Kenny Chesney's stand-alone encore "Don't Blink" tellingly capped his strong 20-song set Saturday night before a sell-out crowd at Lincoln Financial Field.
After a long program of five acts that began with Lady Antebellum at 4 p.m., the hugely popular country megastar offered 50,000 listeners an observation and a recommendation: Life's fleeting, so keep your eyes open and take it all in.
That thesis of living now and looking back thoughtfully is a recurring theme in many of Chesney's well-tooled hit songs - "There Goes My Life," "I Go Back," and "Back Where I Come From" played Saturday. Perhaps it is the true source of his appeal, far deeper than his good-timey, beachy-cowboy image as a Nashville version of Jimmy Buffett might suggest.
Ascendant country-popsters Sugarland proved the more celebratory act. Earlier in the evening, they presented a winning hour powered by vocalist Jennifer Nettles, who was, hands down, Saturday's best singer. With body english to match, she swayed through a great cover-spree in the middle of their "Everyday America," including the Emotions' "Best of My Love," Madonna's "Holiday," Nelly's "Hot in Herre," and in a stated tribute, Michael Jackson's "Rock With You."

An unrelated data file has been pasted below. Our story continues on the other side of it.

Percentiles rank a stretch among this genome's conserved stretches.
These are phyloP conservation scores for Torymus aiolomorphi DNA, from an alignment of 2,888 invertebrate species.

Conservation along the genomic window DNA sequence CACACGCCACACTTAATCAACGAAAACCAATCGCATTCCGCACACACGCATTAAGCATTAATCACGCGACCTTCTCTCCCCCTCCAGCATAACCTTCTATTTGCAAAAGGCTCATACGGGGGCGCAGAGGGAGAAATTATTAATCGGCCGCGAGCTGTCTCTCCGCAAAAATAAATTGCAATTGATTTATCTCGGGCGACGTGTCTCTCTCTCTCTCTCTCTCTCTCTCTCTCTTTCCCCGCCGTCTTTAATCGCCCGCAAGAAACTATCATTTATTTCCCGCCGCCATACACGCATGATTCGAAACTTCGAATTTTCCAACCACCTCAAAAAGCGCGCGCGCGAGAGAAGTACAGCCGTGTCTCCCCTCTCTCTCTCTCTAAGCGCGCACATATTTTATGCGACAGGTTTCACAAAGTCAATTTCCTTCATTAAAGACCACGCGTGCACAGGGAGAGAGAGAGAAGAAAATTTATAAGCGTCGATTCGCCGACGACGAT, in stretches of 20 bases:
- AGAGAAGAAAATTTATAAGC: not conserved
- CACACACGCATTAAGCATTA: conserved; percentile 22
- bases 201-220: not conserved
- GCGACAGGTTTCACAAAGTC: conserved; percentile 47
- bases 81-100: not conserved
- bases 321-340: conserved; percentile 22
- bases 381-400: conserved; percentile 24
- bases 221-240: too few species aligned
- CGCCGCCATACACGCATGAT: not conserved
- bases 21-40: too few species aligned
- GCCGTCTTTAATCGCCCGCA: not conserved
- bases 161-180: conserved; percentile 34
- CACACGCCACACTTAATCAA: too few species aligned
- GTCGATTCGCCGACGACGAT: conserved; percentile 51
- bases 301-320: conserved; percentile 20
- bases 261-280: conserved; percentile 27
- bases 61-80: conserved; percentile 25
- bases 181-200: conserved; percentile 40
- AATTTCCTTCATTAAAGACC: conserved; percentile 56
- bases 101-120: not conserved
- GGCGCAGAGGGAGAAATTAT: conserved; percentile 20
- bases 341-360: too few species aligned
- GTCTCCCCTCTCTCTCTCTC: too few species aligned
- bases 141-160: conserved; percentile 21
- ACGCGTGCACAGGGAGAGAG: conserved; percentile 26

Sugarland's sweet showing effectively eliminated the bad taste left from Montgomery Gentry's preceding set. The veteran duo (and ham-fisted backing band), led by a leering, mike-stand-spinning Eddie Montgomery and singer-guitarist Troy Gentry, delivered a cliche-ridden packaging of their hits from 1999's "Hillbilly Shoes" onward. What's worse than a suspect lyrical couplet like "My old truck's still running good/ My tickers tickin' like they say it should" (from their 2007 Hot Country chart-topper "Lucky Man")? What's worse is not selling it - something they did repeatedly with their largely artless songs and in perfunctory salutes to the troops, etc. Even their cover selection was rote, overblown, lame: the hoary Kiss party anthem "Rock and Roll All Nite." Boo.